Prometrium (Progesterone) (INTL)
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Prometrium (Progesterone) (INTL)
(Also known as (Utrogestan in UK))
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Chemical Name: PROGESTERONE (proe-JESS-te-rone) MICRONIZED
PROMETRIUM is used to cause menstrual periods in women who have not yet reached menopause but are not having periods due to a lack of progesterone in the body. PROMETRIUM is also used to prevent overgrowth in the lining of the uterus in postmenopausal women who are receiving estrogen hormone replacement therapy.
PROMETRIUM should not be used to prevent heart disease or dementia, because this medication may actually increase your risk of developing these conditions.
Take PROMETRIUM exactly as prescribed by your doctor. Follow patient instructions for safe and effective use. Wash your hands before using eye drops.
To make sure you can safely take PROMETRIUM, patients should thoroughly discuss their medical history with their doctor. Some forms of PROMETRIUM may contain peanut oil. Do not use PROMETRIUM without telling your doctor if you have a peanut allergy. This medication should not be used if you have certain medical conditions.
- a history of breast cancer
- abnormal vaginal bleeding that a doctor has not checked
- liver disease
- if you are pregnant
- if you have had a stroke, heart attack, or blood clot within the past year
- heart disease, circulation problems
- risk factors for coronary artery disease (smoking, being overweight, having high blood pressure or high cholesterol)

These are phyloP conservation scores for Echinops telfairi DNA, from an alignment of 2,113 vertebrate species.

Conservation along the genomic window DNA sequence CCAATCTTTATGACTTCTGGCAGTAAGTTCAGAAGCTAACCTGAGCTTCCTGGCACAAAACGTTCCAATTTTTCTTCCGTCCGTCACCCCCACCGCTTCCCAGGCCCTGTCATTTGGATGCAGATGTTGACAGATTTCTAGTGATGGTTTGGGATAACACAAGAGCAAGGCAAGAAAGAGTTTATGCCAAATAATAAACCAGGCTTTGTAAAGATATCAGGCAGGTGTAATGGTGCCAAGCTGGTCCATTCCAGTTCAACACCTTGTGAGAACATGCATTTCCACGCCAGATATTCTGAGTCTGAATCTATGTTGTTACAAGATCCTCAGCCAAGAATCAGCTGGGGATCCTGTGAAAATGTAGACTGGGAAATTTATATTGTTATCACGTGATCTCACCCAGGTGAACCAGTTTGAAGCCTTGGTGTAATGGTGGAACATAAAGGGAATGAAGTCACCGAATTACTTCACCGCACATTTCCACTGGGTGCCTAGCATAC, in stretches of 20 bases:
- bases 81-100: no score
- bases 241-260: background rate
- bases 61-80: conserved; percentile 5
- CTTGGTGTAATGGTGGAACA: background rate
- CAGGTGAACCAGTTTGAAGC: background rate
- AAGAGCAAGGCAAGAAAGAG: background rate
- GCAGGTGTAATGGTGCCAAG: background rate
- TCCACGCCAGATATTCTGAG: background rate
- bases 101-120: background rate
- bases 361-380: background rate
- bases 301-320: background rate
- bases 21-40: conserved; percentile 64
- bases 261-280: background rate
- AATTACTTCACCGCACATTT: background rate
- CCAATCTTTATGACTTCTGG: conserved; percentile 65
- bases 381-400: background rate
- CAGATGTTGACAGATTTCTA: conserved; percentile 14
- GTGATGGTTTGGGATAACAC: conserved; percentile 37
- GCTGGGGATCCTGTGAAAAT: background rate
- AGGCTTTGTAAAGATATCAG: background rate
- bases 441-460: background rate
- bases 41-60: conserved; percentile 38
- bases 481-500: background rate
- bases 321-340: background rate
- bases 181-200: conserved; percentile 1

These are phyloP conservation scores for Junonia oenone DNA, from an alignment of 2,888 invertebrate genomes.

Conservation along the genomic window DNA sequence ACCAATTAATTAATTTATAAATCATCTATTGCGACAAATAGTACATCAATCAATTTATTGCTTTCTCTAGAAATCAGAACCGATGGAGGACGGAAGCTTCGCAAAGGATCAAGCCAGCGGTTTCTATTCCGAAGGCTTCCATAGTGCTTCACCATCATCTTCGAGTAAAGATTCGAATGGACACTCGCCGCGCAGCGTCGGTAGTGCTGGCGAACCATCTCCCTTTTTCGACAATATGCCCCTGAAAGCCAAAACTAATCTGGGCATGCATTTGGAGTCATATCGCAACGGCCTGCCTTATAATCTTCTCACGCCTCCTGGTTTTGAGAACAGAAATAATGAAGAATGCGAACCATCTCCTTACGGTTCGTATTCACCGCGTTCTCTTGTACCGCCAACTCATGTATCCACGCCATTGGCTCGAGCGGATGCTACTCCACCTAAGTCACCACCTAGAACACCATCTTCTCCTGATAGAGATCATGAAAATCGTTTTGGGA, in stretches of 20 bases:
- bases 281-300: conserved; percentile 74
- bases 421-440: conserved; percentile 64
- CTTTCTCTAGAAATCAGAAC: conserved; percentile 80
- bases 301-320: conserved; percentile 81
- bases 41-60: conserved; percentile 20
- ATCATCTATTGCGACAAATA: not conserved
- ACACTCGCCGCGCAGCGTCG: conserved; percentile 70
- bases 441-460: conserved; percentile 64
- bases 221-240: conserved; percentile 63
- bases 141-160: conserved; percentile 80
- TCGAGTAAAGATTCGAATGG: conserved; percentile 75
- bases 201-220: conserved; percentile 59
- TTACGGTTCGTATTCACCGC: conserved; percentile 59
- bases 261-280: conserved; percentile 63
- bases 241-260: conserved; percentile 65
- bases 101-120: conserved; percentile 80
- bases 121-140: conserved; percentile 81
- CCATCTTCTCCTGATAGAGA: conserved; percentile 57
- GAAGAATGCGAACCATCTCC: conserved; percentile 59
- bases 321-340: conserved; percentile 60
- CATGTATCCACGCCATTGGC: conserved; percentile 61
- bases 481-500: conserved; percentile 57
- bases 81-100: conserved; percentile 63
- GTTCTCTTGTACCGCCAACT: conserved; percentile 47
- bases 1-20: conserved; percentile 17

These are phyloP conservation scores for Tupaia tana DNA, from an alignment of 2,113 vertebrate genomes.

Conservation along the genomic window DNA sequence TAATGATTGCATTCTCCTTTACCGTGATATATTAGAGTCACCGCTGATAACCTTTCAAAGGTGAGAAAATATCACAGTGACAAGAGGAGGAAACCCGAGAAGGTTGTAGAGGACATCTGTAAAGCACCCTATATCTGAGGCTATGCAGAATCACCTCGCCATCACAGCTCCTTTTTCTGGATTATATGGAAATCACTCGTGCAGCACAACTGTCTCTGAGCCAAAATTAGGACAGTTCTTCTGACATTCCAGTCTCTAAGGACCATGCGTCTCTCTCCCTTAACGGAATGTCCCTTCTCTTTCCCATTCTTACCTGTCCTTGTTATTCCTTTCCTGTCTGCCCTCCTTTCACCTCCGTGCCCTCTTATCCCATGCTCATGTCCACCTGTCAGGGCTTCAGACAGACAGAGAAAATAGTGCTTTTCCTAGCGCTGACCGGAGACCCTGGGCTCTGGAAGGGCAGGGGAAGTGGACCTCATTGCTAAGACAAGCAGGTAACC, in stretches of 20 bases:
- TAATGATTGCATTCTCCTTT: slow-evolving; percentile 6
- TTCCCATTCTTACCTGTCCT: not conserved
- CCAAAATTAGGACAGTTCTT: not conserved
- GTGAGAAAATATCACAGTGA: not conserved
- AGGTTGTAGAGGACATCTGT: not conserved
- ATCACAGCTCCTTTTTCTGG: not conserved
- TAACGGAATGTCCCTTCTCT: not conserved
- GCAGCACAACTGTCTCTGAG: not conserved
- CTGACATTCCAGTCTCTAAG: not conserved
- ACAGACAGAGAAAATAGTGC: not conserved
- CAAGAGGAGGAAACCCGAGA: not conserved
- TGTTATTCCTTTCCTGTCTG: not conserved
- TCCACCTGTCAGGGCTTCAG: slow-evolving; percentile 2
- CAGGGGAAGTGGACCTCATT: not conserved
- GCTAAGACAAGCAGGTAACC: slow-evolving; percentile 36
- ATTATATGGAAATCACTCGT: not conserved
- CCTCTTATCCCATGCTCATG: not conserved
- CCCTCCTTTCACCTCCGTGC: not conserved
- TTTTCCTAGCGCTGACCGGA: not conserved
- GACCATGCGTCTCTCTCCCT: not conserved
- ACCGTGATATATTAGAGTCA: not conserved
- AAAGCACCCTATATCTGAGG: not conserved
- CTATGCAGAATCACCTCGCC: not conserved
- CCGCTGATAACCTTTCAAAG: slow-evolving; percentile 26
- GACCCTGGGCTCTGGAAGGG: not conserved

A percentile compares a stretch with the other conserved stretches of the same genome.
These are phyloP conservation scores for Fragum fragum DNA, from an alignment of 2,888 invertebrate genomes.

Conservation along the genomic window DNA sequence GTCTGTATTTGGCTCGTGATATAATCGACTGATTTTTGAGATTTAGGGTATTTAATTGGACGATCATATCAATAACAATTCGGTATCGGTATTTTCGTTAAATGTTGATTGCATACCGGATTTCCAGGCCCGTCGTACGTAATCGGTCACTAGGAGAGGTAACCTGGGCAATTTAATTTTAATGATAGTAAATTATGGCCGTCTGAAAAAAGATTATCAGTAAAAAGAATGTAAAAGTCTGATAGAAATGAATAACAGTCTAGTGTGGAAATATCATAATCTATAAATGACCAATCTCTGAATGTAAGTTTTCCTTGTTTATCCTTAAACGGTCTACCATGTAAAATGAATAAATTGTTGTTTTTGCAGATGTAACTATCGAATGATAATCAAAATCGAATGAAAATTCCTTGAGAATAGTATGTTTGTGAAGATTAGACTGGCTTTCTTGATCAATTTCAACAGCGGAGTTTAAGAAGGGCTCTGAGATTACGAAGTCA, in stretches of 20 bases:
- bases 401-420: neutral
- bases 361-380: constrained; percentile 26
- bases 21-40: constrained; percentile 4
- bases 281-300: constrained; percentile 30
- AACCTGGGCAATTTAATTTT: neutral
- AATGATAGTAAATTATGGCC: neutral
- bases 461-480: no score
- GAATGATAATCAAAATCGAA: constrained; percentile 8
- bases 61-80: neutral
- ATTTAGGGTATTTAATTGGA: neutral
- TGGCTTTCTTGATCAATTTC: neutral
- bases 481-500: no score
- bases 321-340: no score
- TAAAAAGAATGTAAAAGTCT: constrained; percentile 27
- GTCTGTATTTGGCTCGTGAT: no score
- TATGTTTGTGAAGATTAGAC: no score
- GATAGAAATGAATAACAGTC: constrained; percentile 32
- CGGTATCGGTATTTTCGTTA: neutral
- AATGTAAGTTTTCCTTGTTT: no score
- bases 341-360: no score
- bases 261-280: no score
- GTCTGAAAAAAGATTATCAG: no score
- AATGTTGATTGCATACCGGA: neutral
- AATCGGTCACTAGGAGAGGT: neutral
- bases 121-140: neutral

- kidney disease
- seizures or epilepsy
- a history of depression
Most medications can cause side effects which can be defined as an unwanted response to a medication when it is taken in normal doses. Side effects can range from mild or severe, temporary or permanent. Side effects are not experienced all patients who take this medication. Many side effects can be managed, and others may go away over time.
Common side effects may include:
- mild nausea, diarrhea, bloating, stomach cramps
- dizziness, spinning sensation
- hot flashes
- mild headache
- joint pain
- breast pain or tenderness
- acne or increased hair growth
- changes in weight
- vaginal itching, dryness, or discharge
- sudden numbness or weakness, especially on one side of the body
- sudden headache, confusion, pain behind the eyes, problems with vision, speech, or balance;
- fast or pounding heartbeats
- chest pain or heavy feeling, pain spreading to the arm or shoulder, nausea, sweating, general ill feeling
- unusual or unexpected vaginal bleeding
- migraine headache
- nausea, stomach pain, low fever, loss of appetite, dark urine, clay-colored stools, jaundice (yellowing of the skin or eyes)
- swelling in your hands, ankles, or feet
- fever, chills, body aches, flu symptoms
- a breast lump
- symptoms of depression (sleep problems, weakness, mood changes)
Product Code: 1748
What is a Generic Drug?
A generic drug is a copy of the brand-name drug with the same dosage, safety, strength, quality, consumption method, performance, and intended use. Before generics become available on the market, the generic company must prove it has the same active ingredients as the brand-name drug and works in the same way and in the same amount of time in the body.
The only differences between generics and their brand-name counterparts is that generics are less expensive and may look slightly different (eg. different shape or color), as trademarks laws prevent a generic from looking exactly like the brand-name drug.
Generics are less expensive because generic manufacturers don't have to invest large sums of money to develop a drug. When the brand-name patent expires, generic companies can manufacture a copy of the brand-name and sell it at a substantial discount.